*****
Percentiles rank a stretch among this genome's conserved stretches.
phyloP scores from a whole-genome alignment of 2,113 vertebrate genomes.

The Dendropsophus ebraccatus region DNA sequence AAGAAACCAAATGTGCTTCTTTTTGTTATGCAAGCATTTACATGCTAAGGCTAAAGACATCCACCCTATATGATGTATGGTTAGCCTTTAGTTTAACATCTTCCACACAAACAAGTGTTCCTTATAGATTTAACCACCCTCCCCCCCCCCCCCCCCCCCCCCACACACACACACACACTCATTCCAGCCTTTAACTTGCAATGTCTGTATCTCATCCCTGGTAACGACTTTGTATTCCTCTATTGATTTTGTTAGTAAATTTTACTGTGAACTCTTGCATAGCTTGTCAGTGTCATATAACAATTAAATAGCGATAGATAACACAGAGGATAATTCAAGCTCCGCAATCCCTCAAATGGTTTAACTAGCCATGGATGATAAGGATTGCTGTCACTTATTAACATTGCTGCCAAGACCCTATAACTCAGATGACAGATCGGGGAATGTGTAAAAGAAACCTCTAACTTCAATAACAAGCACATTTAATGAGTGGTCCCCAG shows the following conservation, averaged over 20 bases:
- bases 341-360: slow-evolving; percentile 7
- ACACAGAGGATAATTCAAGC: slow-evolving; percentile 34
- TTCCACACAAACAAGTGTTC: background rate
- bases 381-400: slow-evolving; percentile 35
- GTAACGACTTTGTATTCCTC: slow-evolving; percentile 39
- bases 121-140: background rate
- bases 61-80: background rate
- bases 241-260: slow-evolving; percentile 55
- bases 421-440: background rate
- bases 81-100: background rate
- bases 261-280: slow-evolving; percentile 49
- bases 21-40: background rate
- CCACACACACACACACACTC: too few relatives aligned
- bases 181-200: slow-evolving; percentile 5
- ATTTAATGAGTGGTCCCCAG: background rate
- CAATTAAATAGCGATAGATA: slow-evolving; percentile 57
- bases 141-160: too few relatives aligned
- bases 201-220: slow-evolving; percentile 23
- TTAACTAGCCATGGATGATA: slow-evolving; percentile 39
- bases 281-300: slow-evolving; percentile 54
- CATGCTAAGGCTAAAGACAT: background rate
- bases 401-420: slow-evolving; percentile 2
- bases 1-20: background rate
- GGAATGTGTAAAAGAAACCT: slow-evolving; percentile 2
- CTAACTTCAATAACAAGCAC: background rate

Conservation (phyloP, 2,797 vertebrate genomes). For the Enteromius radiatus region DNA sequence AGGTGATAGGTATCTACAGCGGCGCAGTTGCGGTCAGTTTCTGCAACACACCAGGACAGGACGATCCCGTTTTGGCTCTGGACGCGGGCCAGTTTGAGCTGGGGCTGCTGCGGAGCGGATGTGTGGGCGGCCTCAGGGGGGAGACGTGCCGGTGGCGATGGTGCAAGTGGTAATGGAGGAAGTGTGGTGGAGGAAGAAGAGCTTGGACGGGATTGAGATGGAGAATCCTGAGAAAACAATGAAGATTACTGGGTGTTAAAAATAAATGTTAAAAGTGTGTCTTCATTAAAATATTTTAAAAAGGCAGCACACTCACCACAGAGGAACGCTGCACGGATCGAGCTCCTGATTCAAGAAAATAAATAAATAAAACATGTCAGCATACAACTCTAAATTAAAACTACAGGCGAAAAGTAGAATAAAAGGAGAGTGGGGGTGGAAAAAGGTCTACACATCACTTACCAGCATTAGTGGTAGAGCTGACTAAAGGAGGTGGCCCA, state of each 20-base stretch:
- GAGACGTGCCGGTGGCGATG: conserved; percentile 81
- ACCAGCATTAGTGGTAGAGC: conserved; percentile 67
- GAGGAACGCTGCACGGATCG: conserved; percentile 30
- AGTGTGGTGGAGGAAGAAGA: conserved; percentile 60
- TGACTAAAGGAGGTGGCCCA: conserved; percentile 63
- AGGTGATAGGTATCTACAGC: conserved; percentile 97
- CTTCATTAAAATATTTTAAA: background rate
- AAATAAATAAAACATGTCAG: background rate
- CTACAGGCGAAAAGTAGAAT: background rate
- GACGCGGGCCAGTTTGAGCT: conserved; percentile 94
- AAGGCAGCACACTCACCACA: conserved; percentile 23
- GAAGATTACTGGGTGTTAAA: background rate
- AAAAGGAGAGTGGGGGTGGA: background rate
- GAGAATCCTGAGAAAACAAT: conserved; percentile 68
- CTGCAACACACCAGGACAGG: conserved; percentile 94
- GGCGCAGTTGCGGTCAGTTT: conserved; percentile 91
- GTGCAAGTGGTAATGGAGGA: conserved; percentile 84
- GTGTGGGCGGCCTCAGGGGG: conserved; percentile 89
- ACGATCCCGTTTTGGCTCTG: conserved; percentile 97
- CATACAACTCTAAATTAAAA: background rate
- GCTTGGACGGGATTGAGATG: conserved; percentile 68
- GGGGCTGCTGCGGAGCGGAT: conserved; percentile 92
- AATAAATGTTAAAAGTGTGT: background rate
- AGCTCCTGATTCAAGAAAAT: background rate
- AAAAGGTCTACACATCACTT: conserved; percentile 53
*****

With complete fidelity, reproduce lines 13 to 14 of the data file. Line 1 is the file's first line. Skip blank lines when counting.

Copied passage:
- bases 81-100: background rate
- bases 261-280: slow-evolving; percentile 49